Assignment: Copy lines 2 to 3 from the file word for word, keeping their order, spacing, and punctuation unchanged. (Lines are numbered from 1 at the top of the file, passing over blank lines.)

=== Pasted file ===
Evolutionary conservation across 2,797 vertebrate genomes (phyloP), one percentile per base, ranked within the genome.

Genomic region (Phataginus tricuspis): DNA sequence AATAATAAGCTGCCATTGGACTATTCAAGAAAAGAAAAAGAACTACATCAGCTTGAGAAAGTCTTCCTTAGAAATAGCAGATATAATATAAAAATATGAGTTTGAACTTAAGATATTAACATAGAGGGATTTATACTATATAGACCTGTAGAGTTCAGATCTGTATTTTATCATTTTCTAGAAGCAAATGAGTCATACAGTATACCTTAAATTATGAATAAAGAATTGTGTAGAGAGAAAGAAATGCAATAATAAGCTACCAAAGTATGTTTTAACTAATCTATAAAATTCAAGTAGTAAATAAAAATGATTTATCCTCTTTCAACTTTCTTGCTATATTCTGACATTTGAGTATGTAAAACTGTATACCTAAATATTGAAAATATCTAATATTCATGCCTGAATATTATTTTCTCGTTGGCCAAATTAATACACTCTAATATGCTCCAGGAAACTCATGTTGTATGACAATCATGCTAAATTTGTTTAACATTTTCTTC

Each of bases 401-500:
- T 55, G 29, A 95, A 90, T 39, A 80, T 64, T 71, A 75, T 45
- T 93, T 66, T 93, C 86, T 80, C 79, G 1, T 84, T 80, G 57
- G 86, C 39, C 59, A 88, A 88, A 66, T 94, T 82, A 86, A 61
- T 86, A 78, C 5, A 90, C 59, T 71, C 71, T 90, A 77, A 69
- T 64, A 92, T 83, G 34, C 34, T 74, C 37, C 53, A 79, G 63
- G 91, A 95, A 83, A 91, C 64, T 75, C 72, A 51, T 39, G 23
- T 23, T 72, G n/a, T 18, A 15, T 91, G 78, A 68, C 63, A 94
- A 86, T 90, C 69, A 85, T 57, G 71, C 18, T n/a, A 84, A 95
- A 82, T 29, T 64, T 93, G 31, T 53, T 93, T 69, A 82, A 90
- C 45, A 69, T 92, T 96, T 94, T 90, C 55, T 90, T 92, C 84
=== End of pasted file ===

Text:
Genomic region (Phataginus tricuspis): DNA sequence AATAATAAGCTGCCATTGGACTATTCAAGAAAAGAAAAAGAACTACATCAGCTTGAGAAAGTCTTCCTTAGAAATAGCAGATATAATATAAAAATATGAGTTTGAACTTAAGATATTAACATAGAGGGATTTATACTATATAGACCTGTAGAGTTCAGATCTGTATTTTATCATTTTCTAGAAGCAAATGAGTCATACAGTATACCTTAAATTATGAATAAAGAATTGTGTAGAGAGAAAGAAATGCAATAATAAGCTACCAAAGTATGTTTTAACTAATCTATAAAATTCAAGTAGTAAATAAAAATGATTTATCCTCTTTCAACTTTCTTGCTATATTCTGACATTTGAGTATGTAAAACTGTATACCTAAATATTGAAAATATCTAATATTCATGCCTGAATATTATTTTCTCGTTGGCCAAATTAATACACTCTAATATGCTCCAGGAAACTCATGTTGTATGACAATCATGCTAAATTTGTTTAACATTTTCTTC

Each of bases 401-500: